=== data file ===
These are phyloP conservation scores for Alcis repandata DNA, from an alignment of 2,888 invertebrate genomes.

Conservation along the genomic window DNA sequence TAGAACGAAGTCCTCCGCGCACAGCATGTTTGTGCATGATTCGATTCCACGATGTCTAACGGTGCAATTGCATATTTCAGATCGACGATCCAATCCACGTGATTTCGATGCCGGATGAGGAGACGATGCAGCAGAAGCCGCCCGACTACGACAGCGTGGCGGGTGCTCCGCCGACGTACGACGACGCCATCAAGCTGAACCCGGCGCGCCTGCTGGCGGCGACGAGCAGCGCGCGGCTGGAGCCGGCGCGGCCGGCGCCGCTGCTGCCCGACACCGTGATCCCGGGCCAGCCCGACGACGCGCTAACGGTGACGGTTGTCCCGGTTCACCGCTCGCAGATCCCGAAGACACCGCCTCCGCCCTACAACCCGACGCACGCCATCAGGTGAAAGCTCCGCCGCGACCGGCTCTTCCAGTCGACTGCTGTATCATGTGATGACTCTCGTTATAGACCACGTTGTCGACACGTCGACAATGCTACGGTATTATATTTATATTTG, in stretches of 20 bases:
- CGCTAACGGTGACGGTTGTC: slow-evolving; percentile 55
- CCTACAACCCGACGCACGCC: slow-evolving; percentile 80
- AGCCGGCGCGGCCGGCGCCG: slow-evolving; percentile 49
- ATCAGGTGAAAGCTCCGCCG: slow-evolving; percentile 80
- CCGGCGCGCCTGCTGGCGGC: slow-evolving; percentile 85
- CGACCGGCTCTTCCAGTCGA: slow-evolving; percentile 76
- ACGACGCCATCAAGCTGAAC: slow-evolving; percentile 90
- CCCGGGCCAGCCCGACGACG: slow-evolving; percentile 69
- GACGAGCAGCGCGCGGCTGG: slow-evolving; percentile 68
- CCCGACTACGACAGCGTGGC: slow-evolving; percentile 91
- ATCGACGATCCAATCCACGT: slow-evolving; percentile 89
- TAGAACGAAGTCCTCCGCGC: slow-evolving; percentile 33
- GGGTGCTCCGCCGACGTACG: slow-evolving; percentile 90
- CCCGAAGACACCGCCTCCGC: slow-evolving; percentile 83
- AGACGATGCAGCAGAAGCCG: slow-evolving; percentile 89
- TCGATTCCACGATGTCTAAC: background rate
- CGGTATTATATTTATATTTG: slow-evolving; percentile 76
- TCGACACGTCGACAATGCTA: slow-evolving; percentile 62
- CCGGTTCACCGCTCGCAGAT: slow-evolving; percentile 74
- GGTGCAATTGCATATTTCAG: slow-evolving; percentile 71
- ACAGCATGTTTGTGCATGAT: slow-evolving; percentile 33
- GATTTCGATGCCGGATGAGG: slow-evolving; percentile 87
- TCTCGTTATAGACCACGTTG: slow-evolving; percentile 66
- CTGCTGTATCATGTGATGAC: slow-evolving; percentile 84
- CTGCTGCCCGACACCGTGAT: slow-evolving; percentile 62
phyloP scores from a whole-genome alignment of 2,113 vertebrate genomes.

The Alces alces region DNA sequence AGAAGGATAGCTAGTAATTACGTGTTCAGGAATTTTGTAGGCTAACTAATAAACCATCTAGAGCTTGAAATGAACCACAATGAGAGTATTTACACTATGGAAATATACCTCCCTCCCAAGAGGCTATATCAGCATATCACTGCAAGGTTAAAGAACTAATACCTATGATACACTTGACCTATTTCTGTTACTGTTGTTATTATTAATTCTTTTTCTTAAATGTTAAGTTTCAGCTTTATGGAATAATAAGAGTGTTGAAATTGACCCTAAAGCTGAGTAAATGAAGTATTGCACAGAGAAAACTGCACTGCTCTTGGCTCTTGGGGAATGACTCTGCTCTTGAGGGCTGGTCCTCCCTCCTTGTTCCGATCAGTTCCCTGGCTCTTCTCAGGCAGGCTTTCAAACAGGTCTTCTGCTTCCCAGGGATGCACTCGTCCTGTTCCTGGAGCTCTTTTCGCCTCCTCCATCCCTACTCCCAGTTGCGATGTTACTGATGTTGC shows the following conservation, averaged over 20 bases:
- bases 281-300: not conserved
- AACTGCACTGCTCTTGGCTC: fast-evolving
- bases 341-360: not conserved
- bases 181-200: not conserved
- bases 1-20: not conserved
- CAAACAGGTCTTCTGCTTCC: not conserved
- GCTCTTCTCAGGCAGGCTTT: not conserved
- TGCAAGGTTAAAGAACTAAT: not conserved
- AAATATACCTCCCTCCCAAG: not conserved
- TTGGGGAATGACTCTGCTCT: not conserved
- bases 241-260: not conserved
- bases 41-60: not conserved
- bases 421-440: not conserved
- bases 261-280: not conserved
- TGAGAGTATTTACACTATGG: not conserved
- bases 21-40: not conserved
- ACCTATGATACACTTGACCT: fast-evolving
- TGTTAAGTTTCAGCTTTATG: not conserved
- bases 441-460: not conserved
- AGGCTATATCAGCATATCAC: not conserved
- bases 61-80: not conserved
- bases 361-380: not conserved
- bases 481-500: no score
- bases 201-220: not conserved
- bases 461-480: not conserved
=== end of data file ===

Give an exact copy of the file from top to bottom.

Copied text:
These are phyloP conservation scores for Alcis repandata DNA, from an alignment of 2,888 invertebrate genomes.

Conservation along the genomic window DNA sequence TAGAACGAAGTCCTCCGCGCACAGCATGTTTGTGCATGATTCGATTCCACGATGTCTAACGGTGCAATTGCATATTTCAGATCGACGATCCAATCCACGTGATTTCGATGCCGGATGAGGAGACGATGCAGCAGAAGCCGCCCGACTACGACAGCGTGGCGGGTGCTCCGCCGACGTACGACGACGCCATCAAGCTGAACCCGGCGCGCCTGCTGGCGGCGACGAGCAGCGCGCGGCTGGAGCCGGCGCGGCCGGCGCCGCTGCTGCCCGACACCGTGATCCCGGGCCAGCCCGACGACGCGCTAACGGTGACGGTTGTCCCGGTTCACCGCTCGCAGATCCCGAAGACACCGCCTCCGCCCTACAACCCGACGCACGCCATCAGGTGAAAGCTCCGCCGCGACCGGCTCTTCCAGTCGACTGCTGTATCATGTGATGACTCTCGTTATAGACCACGTTGTCGACACGTCGACAATGCTACGGTATTATATTTATATTTG, in stretches of 20 bases:
- CGCTAACGGTGACGGTTGTC: slow-evolving; percentile 55
- CCTACAACCCGACGCACGCC: slow-evolving; percentile 80
- AGCCGGCGCGGCCGGCGCCG: slow-evolving; percentile 49
- ATCAGGTGAAAGCTCCGCCG: slow-evolving; percentile 80
- CCGGCGCGCCTGCTGGCGGC: slow-evolving; percentile 85
- CGACCGGCTCTTCCAGTCGA: slow-evolving; percentile 76
- ACGACGCCATCAAGCTGAAC: slow-evolving; percentile 90
- CCCGGGCCAGCCCGACGACG: slow-evolving; percentile 69
- GACGAGCAGCGCGCGGCTGG: slow-evolving; percentile 68
- CCCGACTACGACAGCGTGGC: slow-evolving; percentile 91
- ATCGACGATCCAATCCACGT: slow-evolving; percentile 89
- TAGAACGAAGTCCTCCGCGC: slow-evolving; percentile 33
- GGGTGCTCCGCCGACGTACG: slow-evolving; percentile 90
- CCCGAAGACACCGCCTCCGC: slow-evolving; percentile 83
- AGACGATGCAGCAGAAGCCG: slow-evolving; percentile 89
- TCGATTCCACGATGTCTAAC: background rate
- CGGTATTATATTTATATTTG: slow-evolving; percentile 76
- TCGACACGTCGACAATGCTA: slow-evolving; percentile 62
- CCGGTTCACCGCTCGCAGAT: slow-evolving; percentile 74
- GGTGCAATTGCATATTTCAG: slow-evolving; percentile 71
- ACAGCATGTTTGTGCATGAT: slow-evolving; percentile 33
- GATTTCGATGCCGGATGAGG: slow-evolving; percentile 87
- TCTCGTTATAGACCACGTTG: slow-evolving; percentile 66
- CTGCTGTATCATGTGATGAC: slow-evolving; percentile 84
- CTGCTGCCCGACACCGTGAT: slow-evolving; percentile 62
phyloP scores from a whole-genome alignment of 2,113 vertebrate genomes.

The Alces alces region DNA sequence AGAAGGATAGCTAGTAATTACGTGTTCAGGAATTTTGTAGGCTAACTAATAAACCATCTAGAGCTTGAAATGAACCACAATGAGAGTATTTACACTATGGAAATATACCTCCCTCCCAAGAGGCTATATCAGCATATCACTGCAAGGTTAAAGAACTAATACCTATGATACACTTGACCTATTTCTGTTACTGTTGTTATTATTAATTCTTTTTCTTAAATGTTAAGTTTCAGCTTTATGGAATAATAAGAGTGTTGAAATTGACCCTAAAGCTGAGTAAATGAAGTATTGCACAGAGAAAACTGCACTGCTCTTGGCTCTTGGGGAATGACTCTGCTCTTGAGGGCTGGTCCTCCCTCCTTGTTCCGATCAGTTCCCTGGCTCTTCTCAGGCAGGCTTTCAAACAGGTCTTCTGCTTCCCAGGGATGCACTCGTCCTGTTCCTGGAGCTCTTTTCGCCTCCTCCATCCCTACTCCCAGTTGCGATGTTACTGATGTTGC shows the following conservation, averaged over 20 bases:
- bases 281-300: not conserved
- AACTGCACTGCTCTTGGCTC: fast-evolving
- bases 341-360: not conserved
- bases 181-200: not conserved
- bases 1-20: not conserved
- CAAACAGGTCTTCTGCTTCC: not conserved
- GCTCTTCTCAGGCAGGCTTT: not conserved
- TGCAAGGTTAAAGAACTAAT: not conserved
- AAATATACCTCCCTCCCAAG: not conserved
- TTGGGGAATGACTCTGCTCT: not conserved
- bases 241-260: not conserved
- bases 41-60: not conserved
- bases 421-440: not conserved
- bases 261-280: not conserved
- TGAGAGTATTTACACTATGG: not conserved
- bases 21-40: not conserved
- ACCTATGATACACTTGACCT: fast-evolving
- TGTTAAGTTTCAGCTTTATG: not conserved
- bases 441-460: not conserved
- AGGCTATATCAGCATATCAC: not conserved
- bases 61-80: not conserved
- bases 361-380: not conserved
- bases 481-500: no score
- bases 201-220: not conserved
- bases 461-480: not conserved